Given that few of my students have programmed before this class, there are some gaps in knowledge that I’ll need to think through. The one thing I didn’t want to do in this class was declare that students need to go through a full CS course before being able to touch this material. The value of a framework like Meteor is the ease with which anyone can piece together an application. The most consistent theme in this course has been that getting students working with code and troubleshooting upfront is much more productive than a lecture on for-loops. My model has been to have students take a piece of code, figure out what it does, and then hack or tweak it to do something different. As students get more experience, they become more comfortable writing code from scratch to complete a task.
Despite knowing this about my group, I almost didn’t do continue the model in exactly this way after the winter break. I was going to do a unit on classes and methods, but in my brainstorming how to do this, I realized that the better approach would be to look at database queries and MongoDB. The concepts of properties would be obvious in the way Mongo stores information, so it would then be easy to talk about the concept of objects once students were interacting with the database. Again, this became more ‘Application first, theory second.’
This also meant I had another opportunity to bring up fundamentals of computational thinking. I opened up the lesson by having students look at a screen sized list of all of the ninth grade students and some of the information stored by the school. I asked them questions like this:
- How many students in Mr. S’s advisory are girls?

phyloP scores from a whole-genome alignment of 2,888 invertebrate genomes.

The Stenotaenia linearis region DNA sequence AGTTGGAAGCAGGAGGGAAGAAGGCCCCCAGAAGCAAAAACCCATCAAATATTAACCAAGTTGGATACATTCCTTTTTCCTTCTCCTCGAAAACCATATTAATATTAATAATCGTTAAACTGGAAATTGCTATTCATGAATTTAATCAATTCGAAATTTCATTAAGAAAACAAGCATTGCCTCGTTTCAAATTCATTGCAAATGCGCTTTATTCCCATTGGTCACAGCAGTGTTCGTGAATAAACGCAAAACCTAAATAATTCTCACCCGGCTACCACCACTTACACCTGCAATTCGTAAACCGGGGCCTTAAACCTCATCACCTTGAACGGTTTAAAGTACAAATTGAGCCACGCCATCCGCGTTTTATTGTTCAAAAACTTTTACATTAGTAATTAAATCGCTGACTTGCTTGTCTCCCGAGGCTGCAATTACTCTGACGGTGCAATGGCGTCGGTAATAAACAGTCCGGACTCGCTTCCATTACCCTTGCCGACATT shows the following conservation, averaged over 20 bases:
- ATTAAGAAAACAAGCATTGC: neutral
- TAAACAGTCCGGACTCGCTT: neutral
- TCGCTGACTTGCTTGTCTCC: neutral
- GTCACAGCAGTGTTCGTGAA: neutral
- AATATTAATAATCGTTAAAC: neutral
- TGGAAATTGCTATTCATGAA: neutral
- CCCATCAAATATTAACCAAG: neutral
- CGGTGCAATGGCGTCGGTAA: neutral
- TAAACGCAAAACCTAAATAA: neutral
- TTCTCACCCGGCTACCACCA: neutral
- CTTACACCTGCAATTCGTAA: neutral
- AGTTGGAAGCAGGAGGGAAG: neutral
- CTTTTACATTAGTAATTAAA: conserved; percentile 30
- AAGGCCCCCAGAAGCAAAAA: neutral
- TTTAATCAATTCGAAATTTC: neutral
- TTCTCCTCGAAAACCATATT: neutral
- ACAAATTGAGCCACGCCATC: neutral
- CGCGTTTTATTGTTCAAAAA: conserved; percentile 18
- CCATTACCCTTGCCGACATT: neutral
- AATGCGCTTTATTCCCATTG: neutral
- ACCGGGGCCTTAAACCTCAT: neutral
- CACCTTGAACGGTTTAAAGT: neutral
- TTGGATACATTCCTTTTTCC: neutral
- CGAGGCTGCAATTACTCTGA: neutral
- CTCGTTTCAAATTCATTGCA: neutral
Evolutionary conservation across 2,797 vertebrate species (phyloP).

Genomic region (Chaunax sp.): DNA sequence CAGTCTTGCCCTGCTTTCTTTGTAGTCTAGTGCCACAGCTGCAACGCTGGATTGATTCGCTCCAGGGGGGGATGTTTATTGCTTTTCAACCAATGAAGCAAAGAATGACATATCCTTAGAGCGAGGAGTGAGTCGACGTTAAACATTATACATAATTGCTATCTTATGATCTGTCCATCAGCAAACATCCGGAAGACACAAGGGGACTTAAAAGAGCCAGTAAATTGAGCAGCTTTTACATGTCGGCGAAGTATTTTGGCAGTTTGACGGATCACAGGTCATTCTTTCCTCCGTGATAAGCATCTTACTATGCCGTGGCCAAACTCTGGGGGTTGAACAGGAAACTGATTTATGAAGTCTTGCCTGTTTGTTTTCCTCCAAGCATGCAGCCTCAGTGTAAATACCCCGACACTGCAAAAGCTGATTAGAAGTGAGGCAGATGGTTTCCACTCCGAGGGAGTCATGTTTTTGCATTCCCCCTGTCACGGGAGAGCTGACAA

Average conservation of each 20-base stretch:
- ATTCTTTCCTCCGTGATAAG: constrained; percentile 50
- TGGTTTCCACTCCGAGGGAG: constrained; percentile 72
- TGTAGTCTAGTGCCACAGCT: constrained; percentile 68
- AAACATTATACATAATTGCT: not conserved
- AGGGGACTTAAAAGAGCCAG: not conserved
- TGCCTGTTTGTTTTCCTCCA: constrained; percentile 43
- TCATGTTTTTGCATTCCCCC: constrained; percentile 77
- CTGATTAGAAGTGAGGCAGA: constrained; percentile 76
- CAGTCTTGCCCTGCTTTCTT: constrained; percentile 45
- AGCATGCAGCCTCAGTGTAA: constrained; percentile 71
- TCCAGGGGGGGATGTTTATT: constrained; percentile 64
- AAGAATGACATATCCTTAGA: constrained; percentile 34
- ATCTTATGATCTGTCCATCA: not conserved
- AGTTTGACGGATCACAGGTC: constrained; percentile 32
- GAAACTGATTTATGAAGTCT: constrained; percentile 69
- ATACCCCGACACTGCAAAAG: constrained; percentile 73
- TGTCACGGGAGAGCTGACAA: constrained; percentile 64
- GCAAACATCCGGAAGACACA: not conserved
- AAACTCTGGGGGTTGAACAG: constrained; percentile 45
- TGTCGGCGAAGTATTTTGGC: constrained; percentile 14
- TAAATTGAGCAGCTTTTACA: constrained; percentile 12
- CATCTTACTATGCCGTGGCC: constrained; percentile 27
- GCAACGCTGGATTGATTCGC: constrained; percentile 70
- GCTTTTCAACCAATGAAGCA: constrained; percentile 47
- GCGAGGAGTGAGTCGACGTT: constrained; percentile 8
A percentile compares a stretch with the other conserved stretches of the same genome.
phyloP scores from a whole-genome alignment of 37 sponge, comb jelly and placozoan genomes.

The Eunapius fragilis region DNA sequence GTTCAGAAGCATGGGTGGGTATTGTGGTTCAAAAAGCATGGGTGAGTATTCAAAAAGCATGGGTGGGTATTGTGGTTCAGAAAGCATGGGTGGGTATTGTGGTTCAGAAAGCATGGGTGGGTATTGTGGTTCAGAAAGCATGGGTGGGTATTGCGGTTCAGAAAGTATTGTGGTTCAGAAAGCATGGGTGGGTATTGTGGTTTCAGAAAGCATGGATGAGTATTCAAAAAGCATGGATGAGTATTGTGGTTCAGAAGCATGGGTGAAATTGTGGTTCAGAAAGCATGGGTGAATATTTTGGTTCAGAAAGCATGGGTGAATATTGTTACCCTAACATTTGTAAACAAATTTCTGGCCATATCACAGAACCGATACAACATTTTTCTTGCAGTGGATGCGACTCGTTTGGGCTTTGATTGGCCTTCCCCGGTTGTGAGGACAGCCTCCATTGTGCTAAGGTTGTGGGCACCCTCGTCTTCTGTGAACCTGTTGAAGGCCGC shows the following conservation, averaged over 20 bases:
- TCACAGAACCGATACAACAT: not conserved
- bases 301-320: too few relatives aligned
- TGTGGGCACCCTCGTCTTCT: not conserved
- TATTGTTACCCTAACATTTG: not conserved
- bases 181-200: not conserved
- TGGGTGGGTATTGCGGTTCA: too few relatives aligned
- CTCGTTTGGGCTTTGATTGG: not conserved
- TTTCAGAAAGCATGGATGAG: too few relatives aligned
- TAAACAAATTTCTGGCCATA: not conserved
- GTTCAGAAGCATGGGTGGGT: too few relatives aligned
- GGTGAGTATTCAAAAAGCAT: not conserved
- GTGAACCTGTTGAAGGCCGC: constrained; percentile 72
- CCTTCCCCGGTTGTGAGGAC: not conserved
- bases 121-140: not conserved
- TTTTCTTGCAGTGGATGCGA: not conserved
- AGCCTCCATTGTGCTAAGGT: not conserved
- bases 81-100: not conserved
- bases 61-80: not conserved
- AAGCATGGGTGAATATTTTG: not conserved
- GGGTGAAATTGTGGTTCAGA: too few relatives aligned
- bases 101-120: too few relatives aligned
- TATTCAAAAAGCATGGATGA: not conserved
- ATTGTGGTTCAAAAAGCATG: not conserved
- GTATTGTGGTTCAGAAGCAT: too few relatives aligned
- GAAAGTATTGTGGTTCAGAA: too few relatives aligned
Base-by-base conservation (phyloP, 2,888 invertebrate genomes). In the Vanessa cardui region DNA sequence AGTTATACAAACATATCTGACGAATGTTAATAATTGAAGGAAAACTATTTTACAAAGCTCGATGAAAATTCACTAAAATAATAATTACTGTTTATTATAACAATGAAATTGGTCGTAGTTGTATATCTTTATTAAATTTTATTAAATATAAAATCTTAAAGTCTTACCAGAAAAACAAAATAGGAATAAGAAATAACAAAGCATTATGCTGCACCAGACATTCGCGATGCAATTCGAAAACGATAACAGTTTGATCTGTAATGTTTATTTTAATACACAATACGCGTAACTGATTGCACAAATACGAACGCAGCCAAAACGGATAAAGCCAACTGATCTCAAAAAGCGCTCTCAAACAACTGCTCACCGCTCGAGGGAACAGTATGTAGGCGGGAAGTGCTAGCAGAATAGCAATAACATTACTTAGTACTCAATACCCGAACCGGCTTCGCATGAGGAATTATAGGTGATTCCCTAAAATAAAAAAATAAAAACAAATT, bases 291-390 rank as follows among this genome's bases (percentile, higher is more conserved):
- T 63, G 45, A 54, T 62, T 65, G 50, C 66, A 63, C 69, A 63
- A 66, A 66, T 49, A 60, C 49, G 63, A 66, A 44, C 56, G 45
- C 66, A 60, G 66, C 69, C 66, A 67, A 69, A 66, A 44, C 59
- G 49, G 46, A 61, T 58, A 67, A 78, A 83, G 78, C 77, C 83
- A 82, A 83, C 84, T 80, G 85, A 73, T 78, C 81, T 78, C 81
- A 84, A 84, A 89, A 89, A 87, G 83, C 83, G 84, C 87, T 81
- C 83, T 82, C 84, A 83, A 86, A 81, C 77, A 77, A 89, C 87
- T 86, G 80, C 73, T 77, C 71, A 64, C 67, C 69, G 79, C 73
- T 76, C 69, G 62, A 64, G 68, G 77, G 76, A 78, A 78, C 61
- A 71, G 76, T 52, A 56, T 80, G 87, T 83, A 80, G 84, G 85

- How many students in the red or blue house are in Mrs. M’s advisory?
- Do any students share the same birthday?
They didn’t mind this too much, but there were some different answers to the questions that came from counting by hand. It was fairly mindless work and none of them were too bothered by my requests to do it with this data set. Then I told them that we were going to do the same with the list of 160 students in the entire upper school.
They didn’t ask it because they know me at this point, so I told them that there was, of course, a better way. I taught them some Mongo queries using a sandboxed collection consisting of student information from the school. I then set them loose with a list of questions about a fictional database of people that I generated and posted at http://citizens.meteor.com. (The names for the collection came from the cast list for the most recent Hobbit movie. A fun side project, by the way.) A subsequent lesson was about sorting, limiting, and interacting with an array of returned documents, and students handled it well. We did some quick demonstrations of dot notation, but I didn’t make a big deal out of it.
In the next class, I gave students the following prompt:
Mr. Weinberg wants to survey students on their favorite ice cream flavor. He wants to be able to sort the results by grade, gender, and house. Sketch the layout of a web form he could use to collect this information.
I asked them to then work backwards from their database experience: What would a single document in the database containing the results of this survey look like? They were coming up with sample properties and values. I then showed them how these values could be captured from the form elements using jQuery.